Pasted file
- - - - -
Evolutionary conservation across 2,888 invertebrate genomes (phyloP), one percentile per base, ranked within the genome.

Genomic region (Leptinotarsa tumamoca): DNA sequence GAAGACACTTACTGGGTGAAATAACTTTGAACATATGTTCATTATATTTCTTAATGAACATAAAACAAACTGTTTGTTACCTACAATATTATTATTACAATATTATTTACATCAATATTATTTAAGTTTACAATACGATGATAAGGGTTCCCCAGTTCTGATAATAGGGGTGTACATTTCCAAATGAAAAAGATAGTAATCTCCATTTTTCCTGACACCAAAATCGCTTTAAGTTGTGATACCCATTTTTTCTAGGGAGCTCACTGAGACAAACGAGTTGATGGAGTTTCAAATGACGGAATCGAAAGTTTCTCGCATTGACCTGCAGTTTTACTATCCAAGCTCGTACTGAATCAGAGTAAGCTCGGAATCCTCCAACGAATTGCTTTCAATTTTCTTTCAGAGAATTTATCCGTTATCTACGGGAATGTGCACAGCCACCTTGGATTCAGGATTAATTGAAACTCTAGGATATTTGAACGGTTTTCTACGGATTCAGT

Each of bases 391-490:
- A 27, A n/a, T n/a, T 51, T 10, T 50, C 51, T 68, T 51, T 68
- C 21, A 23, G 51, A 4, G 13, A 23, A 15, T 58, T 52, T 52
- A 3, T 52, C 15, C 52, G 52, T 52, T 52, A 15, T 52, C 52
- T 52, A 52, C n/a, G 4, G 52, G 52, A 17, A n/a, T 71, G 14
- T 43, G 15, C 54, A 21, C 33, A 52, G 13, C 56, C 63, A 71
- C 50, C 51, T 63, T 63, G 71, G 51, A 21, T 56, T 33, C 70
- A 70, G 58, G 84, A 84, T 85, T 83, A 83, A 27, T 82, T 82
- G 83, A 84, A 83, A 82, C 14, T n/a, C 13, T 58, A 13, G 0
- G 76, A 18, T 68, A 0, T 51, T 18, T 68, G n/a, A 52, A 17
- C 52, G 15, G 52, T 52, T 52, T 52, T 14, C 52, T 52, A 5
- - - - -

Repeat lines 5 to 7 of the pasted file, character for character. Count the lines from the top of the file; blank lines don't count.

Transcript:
- C 21, A 23, G 51, A 4, G 13, A 23, A 15, T 58, T 52, T 52
- A 3, T 52, C 15, C 52, G 52, T 52, T 52, A 15, T 52, C 52
- T 52, A 52, C n/a, G 4, G 52, G 52, A 17, A n/a, T 71, G 14